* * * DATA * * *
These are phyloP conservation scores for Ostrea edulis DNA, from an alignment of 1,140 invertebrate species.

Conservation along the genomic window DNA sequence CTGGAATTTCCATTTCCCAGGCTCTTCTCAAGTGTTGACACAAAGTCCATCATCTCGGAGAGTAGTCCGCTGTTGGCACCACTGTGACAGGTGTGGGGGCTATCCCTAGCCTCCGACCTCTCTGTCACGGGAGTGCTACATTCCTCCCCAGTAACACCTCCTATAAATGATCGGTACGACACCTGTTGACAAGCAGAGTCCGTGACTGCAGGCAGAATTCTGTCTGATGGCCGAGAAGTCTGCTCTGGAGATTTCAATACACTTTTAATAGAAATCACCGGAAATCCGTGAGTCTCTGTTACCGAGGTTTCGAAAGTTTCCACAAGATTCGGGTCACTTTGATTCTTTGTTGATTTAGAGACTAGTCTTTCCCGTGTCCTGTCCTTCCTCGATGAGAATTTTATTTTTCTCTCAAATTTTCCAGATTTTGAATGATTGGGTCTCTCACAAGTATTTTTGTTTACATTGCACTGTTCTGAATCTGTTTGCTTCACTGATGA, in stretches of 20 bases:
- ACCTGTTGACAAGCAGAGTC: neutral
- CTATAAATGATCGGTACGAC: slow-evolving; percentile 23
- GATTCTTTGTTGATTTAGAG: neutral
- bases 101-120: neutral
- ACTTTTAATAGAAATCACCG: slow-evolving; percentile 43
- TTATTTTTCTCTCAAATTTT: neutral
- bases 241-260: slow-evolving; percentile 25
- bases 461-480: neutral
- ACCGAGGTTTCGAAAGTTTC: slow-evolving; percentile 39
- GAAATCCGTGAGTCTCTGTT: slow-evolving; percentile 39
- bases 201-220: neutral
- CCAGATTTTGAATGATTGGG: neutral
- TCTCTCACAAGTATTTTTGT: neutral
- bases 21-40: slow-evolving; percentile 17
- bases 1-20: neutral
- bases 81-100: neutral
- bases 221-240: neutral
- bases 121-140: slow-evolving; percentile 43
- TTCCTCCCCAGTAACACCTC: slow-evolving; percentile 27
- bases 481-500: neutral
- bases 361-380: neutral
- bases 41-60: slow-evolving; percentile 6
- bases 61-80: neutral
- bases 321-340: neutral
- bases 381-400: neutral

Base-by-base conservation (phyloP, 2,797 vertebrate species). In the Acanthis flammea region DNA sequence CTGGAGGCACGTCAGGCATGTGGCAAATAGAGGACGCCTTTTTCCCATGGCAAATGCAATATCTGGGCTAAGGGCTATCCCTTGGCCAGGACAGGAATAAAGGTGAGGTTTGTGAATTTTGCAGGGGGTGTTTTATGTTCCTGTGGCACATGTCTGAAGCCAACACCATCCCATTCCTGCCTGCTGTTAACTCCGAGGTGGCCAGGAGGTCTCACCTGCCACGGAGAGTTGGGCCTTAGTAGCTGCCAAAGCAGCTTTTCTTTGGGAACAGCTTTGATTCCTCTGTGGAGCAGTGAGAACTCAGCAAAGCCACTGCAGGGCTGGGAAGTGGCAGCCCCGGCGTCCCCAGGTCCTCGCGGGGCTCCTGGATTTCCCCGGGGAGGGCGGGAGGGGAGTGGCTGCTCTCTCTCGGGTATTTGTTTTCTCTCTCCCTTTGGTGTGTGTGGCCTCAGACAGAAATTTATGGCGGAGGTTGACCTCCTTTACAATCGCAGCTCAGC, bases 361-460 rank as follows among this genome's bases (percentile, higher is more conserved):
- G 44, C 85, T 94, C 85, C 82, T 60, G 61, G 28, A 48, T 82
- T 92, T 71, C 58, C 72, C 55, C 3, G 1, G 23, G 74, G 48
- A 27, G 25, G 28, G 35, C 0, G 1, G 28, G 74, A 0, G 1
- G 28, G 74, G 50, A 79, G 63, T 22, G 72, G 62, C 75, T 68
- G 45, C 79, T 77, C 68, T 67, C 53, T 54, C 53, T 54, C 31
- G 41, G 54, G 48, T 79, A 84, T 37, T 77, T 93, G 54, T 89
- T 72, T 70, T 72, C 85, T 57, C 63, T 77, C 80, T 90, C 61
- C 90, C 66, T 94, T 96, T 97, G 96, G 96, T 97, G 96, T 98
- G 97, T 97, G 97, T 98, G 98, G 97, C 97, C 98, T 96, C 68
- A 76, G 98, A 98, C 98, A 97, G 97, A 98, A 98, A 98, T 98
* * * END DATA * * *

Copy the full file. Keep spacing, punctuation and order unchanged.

These are phyloP conservation scores for Ostrea edulis DNA, from an alignment of 1,140 invertebrate species.

Conservation along the genomic window DNA sequence CTGGAATTTCCATTTCCCAGGCTCTTCTCAAGTGTTGACACAAAGTCCATCATCTCGGAGAGTAGTCCGCTGTTGGCACCACTGTGACAGGTGTGGGGGCTATCCCTAGCCTCCGACCTCTCTGTCACGGGAGTGCTACATTCCTCCCCAGTAACACCTCCTATAAATGATCGGTACGACACCTGTTGACAAGCAGAGTCCGTGACTGCAGGCAGAATTCTGTCTGATGGCCGAGAAGTCTGCTCTGGAGATTTCAATACACTTTTAATAGAAATCACCGGAAATCCGTGAGTCTCTGTTACCGAGGTTTCGAAAGTTTCCACAAGATTCGGGTCACTTTGATTCTTTGTTGATTTAGAGACTAGTCTTTCCCGTGTCCTGTCCTTCCTCGATGAGAATTTTATTTTTCTCTCAAATTTTCCAGATTTTGAATGATTGGGTCTCTCACAAGTATTTTTGTTTACATTGCACTGTTCTGAATCTGTTTGCTTCACTGATGA, in stretches of 20 bases:
- ACCTGTTGACAAGCAGAGTC: neutral
- CTATAAATGATCGGTACGAC: slow-evolving; percentile 23
- GATTCTTTGTTGATTTAGAG: neutral
- bases 101-120: neutral
- ACTTTTAATAGAAATCACCG: slow-evolving; percentile 43
- TTATTTTTCTCTCAAATTTT: neutral
- bases 241-260: slow-evolving; percentile 25
- bases 461-480: neutral
- ACCGAGGTTTCGAAAGTTTC: slow-evolving; percentile 39
- GAAATCCGTGAGTCTCTGTT: slow-evolving; percentile 39
- bases 201-220: neutral
- CCAGATTTTGAATGATTGGG: neutral
- TCTCTCACAAGTATTTTTGT: neutral
- bases 21-40: slow-evolving; percentile 17
- bases 1-20: neutral
- bases 81-100: neutral
- bases 221-240: neutral
- bases 121-140: slow-evolving; percentile 43
- TTCCTCCCCAGTAACACCTC: slow-evolving; percentile 27
- bases 481-500: neutral
- bases 361-380: neutral
- bases 41-60: slow-evolving; percentile 6
- bases 61-80: neutral
- bases 321-340: neutral
- bases 381-400: neutral

Base-by-base conservation (phyloP, 2,797 vertebrate species). In the Acanthis flammea region DNA sequence CTGGAGGCACGTCAGGCATGTGGCAAATAGAGGACGCCTTTTTCCCATGGCAAATGCAATATCTGGGCTAAGGGCTATCCCTTGGCCAGGACAGGAATAAAGGTGAGGTTTGTGAATTTTGCAGGGGGTGTTTTATGTTCCTGTGGCACATGTCTGAAGCCAACACCATCCCATTCCTGCCTGCTGTTAACTCCGAGGTGGCCAGGAGGTCTCACCTGCCACGGAGAGTTGGGCCTTAGTAGCTGCCAAAGCAGCTTTTCTTTGGGAACAGCTTTGATTCCTCTGTGGAGCAGTGAGAACTCAGCAAAGCCACTGCAGGGCTGGGAAGTGGCAGCCCCGGCGTCCCCAGGTCCTCGCGGGGCTCCTGGATTTCCCCGGGGAGGGCGGGAGGGGAGTGGCTGCTCTCTCTCGGGTATTTGTTTTCTCTCTCCCTTTGGTGTGTGTGGCCTCAGACAGAAATTTATGGCGGAGGTTGACCTCCTTTACAATCGCAGCTCAGC, bases 361-460 rank as follows among this genome's bases (percentile, higher is more conserved):
- G 44, C 85, T 94, C 85, C 82, T 60, G 61, G 28, A 48, T 82
- T 92, T 71, C 58, C 72, C 55, C 3, G 1, G 23, G 74, G 48
- A 27, G 25, G 28, G 35, C 0, G 1, G 28, G 74, A 0, G 1
- G 28, G 74, G 50, A 79, G 63, T 22, G 72, G 62, C 75, T 68
- G 45, C 79, T 77, C 68, T 67, C 53, T 54, C 53, T 54, C 31
- G 41, G 54, G 48, T 79, A 84, T 37, T 77, T 93, G 54, T 89
- T 72, T 70, T 72, C 85, T 57, C 63, T 77, C 80, T 90, C 61
- C 90, C 66, T 94, T 96, T 97, G 96, G 96, T 97, G 96, T 98
- G 97, T 97, G 97, T 98, G 98, G 97, C 97, C 98, T 96, C 68
- A 76, G 98, A 98, C 98, A 97, G 97, A 98, A 98, A 98, T 98